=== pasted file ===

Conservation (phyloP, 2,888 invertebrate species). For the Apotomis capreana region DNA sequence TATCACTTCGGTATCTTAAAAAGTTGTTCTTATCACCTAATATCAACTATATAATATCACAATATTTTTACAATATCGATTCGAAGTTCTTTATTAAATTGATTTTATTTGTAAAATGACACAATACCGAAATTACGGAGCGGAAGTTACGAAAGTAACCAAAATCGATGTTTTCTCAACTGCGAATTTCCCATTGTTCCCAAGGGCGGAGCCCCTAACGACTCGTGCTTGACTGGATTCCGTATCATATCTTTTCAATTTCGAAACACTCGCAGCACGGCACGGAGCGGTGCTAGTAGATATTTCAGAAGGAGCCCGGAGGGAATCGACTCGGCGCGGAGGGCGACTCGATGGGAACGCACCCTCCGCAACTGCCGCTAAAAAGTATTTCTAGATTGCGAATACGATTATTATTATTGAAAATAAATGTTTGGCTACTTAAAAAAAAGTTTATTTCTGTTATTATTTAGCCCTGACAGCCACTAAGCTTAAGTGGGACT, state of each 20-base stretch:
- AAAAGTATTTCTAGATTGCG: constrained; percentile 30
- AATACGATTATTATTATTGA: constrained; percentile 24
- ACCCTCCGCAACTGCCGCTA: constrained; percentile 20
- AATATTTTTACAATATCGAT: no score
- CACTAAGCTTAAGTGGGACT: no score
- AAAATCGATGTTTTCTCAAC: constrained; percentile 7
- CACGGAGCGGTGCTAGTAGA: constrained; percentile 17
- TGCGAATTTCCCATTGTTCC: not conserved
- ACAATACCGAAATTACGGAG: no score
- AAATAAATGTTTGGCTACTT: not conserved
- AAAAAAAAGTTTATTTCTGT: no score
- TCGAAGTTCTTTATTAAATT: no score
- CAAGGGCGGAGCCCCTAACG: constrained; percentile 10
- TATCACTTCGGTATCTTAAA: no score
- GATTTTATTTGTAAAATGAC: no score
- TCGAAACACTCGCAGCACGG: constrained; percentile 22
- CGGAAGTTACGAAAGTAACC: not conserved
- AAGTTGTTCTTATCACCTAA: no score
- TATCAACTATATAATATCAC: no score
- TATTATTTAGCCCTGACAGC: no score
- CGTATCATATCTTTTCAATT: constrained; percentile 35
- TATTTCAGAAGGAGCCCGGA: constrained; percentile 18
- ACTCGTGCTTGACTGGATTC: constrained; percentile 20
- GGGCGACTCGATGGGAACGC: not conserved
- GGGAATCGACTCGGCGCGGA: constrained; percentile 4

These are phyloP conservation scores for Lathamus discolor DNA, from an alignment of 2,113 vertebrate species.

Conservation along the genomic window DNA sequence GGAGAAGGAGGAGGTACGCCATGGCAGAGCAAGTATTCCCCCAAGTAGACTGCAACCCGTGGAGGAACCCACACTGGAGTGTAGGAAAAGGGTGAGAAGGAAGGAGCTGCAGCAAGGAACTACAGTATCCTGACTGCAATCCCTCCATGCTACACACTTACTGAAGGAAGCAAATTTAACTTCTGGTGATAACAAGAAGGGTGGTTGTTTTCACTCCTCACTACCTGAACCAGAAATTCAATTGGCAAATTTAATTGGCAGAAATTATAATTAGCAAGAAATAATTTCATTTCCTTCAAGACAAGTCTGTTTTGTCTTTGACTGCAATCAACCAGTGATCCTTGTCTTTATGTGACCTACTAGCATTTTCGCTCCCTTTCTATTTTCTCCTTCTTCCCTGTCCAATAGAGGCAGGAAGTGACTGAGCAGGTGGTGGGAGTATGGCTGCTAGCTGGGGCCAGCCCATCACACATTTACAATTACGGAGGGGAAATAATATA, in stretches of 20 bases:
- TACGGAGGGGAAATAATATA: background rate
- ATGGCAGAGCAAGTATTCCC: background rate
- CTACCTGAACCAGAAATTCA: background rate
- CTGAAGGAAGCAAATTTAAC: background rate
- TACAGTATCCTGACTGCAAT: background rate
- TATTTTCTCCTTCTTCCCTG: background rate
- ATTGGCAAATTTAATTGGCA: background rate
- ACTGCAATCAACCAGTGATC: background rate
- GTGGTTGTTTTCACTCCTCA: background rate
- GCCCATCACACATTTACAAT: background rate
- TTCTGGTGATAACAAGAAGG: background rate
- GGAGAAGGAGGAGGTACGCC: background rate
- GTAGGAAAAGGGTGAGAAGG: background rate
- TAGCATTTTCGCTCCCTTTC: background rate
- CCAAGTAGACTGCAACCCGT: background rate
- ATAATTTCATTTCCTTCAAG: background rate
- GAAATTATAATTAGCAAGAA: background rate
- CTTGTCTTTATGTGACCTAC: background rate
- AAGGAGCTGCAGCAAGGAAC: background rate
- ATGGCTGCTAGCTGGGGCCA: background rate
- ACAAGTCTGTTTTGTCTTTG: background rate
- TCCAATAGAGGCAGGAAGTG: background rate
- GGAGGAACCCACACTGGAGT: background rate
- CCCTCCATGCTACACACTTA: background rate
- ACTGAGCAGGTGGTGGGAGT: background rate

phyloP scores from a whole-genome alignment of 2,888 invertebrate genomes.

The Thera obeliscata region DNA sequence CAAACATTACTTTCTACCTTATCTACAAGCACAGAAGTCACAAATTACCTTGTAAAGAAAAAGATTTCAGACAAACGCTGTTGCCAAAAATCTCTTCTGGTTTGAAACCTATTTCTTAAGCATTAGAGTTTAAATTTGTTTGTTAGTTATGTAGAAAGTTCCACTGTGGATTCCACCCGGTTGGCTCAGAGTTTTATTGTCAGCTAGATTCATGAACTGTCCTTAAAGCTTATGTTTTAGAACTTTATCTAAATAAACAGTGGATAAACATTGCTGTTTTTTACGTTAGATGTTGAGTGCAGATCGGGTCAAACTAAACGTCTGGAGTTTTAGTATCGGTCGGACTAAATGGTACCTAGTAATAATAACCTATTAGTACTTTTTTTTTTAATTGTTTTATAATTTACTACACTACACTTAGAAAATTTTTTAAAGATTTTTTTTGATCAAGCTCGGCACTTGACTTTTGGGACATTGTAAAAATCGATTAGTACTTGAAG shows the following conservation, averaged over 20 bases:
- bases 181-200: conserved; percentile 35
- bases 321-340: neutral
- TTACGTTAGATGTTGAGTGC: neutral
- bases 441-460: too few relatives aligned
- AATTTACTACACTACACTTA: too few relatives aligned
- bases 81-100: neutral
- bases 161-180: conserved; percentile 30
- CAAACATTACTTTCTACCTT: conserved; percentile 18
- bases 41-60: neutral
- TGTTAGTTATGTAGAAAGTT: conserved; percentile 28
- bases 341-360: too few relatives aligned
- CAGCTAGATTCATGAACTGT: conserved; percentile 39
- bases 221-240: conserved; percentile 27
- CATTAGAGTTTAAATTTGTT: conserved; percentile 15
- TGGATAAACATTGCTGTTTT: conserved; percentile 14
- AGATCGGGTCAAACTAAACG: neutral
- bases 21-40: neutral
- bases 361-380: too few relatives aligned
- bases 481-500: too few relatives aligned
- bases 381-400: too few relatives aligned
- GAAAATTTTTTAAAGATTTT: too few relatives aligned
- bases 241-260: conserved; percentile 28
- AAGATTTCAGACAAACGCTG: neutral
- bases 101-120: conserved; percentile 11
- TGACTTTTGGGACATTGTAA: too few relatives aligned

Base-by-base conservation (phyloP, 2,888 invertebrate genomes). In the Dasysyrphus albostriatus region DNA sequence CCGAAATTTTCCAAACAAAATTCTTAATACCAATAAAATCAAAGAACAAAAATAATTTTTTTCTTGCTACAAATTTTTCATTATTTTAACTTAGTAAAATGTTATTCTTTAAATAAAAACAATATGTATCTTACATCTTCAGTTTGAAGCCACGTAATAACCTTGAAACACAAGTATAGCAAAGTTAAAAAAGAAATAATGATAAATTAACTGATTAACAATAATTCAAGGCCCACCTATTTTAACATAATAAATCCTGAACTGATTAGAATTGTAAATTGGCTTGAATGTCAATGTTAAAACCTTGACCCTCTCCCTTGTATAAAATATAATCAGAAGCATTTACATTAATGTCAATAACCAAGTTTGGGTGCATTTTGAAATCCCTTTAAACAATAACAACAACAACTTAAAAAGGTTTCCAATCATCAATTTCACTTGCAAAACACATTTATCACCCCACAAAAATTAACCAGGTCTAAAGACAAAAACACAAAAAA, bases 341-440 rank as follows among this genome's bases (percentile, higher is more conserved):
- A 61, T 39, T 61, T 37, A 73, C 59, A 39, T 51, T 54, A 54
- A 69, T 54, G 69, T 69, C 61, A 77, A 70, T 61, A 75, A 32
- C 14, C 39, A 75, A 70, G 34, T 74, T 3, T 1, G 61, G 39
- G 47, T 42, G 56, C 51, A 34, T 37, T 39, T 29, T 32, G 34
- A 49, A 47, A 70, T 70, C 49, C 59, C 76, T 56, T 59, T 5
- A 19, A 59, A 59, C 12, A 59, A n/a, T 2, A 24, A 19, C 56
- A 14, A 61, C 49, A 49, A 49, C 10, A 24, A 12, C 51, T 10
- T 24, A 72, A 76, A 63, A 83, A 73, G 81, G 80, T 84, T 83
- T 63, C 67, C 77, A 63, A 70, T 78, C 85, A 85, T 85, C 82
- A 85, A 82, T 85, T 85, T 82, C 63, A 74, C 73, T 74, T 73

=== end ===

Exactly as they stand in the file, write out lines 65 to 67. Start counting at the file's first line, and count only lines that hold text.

- TGTTAGTTATGTAGAAAGTT: conserved; percentile 28
- bases 341-360: too few relatives aligned
- CAGCTAGATTCATGAACTGT: conserved; percentile 39